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BMW Championship Preview - Is Stricker in the Driver's Seat?
By winning the Deutsche Bank Championship in Boston with closing rounds of 65 and 67, and moving a point or two ahead of Sergio Garcia on the list in the not-very-compelling and totally unoffical contest to identify the world's best player yet to win a major, Steve Stricker did Tim Finchem and the PGA Tour a huge favor by pumping some genuine excitement into this year's FedEx Cup.
No one really knew what to make of Heath Slocum's win at the Barclays two weeks ago and his resulting climb to No. 3 in the standings. Though a player of his talent is certainly capable of winning big tournaments, there are plenty who believe his victory will prove something of a one-off. Stricker's win, by contrast, was significant not only because it took him past Tiger Woods on the points list, but also because it will likely have a far greater bearing on the outcome of this year's competition.
In short, Stricker has got people talking.
Which is odd because the man from Edgerton, Wis. - two hours from Chicago one way and 10 minutes from the middle of nowhere the other - is hardly golf's most charismatic individual. The 42-year-old, a terribly nice fellow whose wife Nikki used to caddie for him on the PGA Tour, has been a professional golfer for nearly 20 years and in that time has provided about as much stimulation for TV viewers as Woods does in 20 seconds.
But thanks to his brilliant display in at the TPC Boston, not to mention his season's two other wins, two seconds, one third, and four additional top-10s, Stricker is sufficiently far enough ahead of Slocum, still third, that even if the 35-year-old from Louisiana stunned the world by winning again, Stricker would remain ahead of him in the standings. The seven-time PGA Tour winner is in a great position to pull another Y.E. Yang on the world's No. 1 golfer by denying him a trophy that was his, bar the shouting.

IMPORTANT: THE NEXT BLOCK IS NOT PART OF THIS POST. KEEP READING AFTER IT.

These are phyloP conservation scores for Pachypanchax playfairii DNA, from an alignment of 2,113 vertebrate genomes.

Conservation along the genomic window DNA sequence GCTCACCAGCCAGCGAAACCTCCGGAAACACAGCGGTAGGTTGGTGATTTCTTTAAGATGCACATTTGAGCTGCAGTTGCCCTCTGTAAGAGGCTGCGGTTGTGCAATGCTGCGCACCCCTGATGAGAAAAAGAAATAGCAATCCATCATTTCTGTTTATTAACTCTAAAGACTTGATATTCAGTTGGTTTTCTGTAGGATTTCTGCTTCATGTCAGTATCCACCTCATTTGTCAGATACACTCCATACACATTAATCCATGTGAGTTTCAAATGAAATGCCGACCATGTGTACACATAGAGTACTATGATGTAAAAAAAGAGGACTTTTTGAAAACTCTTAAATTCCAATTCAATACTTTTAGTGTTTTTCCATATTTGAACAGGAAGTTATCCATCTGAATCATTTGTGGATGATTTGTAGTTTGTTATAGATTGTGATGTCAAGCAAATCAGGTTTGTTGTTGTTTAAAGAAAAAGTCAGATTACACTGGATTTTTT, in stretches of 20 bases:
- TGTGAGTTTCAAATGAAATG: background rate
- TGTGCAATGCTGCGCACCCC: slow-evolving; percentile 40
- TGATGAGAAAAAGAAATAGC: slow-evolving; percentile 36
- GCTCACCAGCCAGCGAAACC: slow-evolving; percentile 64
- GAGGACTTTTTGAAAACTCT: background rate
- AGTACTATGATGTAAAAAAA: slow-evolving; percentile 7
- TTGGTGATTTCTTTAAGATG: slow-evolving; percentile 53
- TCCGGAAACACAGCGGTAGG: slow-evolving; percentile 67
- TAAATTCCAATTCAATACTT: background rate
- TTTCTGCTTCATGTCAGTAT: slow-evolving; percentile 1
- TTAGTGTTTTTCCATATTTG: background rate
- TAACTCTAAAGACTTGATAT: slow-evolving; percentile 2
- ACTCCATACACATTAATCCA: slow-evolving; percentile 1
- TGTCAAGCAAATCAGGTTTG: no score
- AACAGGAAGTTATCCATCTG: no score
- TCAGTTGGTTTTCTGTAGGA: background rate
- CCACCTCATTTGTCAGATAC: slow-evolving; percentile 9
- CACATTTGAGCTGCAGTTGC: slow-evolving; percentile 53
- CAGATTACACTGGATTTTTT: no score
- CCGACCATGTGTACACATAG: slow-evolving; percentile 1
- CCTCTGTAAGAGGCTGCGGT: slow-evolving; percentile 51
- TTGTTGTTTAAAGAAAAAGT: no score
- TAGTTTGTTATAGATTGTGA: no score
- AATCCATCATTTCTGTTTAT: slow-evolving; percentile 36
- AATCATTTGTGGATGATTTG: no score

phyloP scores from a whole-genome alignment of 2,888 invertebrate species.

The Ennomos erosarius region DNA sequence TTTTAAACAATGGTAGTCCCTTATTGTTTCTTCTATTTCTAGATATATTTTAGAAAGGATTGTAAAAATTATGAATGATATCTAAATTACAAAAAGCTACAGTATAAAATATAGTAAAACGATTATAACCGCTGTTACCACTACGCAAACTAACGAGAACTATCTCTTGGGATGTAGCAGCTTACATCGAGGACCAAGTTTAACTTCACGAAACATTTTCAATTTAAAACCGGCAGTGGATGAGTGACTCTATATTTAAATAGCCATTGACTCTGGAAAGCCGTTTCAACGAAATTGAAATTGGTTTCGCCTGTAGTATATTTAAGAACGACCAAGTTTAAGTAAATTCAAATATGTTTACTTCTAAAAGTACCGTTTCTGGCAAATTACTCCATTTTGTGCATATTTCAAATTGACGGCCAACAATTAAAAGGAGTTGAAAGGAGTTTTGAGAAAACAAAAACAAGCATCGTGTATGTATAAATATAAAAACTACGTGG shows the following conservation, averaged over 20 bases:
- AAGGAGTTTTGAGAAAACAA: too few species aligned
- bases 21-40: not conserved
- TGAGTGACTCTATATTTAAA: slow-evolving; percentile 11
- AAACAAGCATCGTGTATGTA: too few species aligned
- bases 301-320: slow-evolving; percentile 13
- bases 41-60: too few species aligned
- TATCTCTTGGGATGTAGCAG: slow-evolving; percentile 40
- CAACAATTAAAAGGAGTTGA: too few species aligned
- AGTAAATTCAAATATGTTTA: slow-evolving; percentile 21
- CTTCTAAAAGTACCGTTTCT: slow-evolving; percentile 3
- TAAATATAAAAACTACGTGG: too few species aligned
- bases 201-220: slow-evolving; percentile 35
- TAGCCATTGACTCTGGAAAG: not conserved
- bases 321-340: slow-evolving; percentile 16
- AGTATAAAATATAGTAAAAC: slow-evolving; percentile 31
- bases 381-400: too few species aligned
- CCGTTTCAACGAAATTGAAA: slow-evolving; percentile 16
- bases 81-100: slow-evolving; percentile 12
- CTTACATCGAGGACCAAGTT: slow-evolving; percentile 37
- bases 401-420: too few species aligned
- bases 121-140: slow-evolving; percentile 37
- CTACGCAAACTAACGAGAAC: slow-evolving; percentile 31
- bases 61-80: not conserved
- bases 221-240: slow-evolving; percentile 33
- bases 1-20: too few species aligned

And that is what is suddenly making this year's playoffs, and the final few weeks of the 2009 season, so enthralling. It is also what will surely guarantee record audiences for the final two events. Yang was the first Asian-born winner of a major championship but, equally important, he became the first player to take Tiger down in the final round of a major in which Tiger held the lead through 54 holes. It meant Woods failed to win one of the four Grand Slam events in 2009, and should he also fail to pick up the FedEx Cup, the question of whether or not his contemporaries finally have his number will inevitably arise.
In looking for a reason to explain Woods's recent losses, no one need look any further than the putter. Normally so dependable with the flat stick, Woods averaged a miserable 1.83 putts per green in the final round of the PGA Championship at Hazeltine, and 1.79 over four rounds at the Barclays where he missed a 6-footer on the 72nd green that Noah would have bet the Ark on him making. At the Deutsche Bank last week, his numbers were 1.86, 1.77 and a ghastly 1.9 putts for every green in regulation that he hit during the first three rounds. A closing 63 on Monday, when he hit just 1.46 putts per GIR, put some shine on an otherwise tainted performance but, of course, it was too little too late.
The potential for a Woods-less set of majors and a FedEx Cup with three different names inscribed on it (Woods won in 2007, Vijay Singh last year but did not qualify for this week's BMW Championship) is therefore very real. And if, indeed, he does lose the FedEx Cup, Stricker is definitely the man poised to snatch it away.
But with 2,500 points going to the winner at Cog Hill this week and all points being reset prior to the Tour Championship in three weeks' time (there is a gap of a week between the last two tournaments), someone lurking a little further down the list still has the potential to spring a surprise, just as Jason Dufner did last week by hoisting himself from 57th to 9th; not quite as impressive a leap as Slocum's but profitable nonetheless.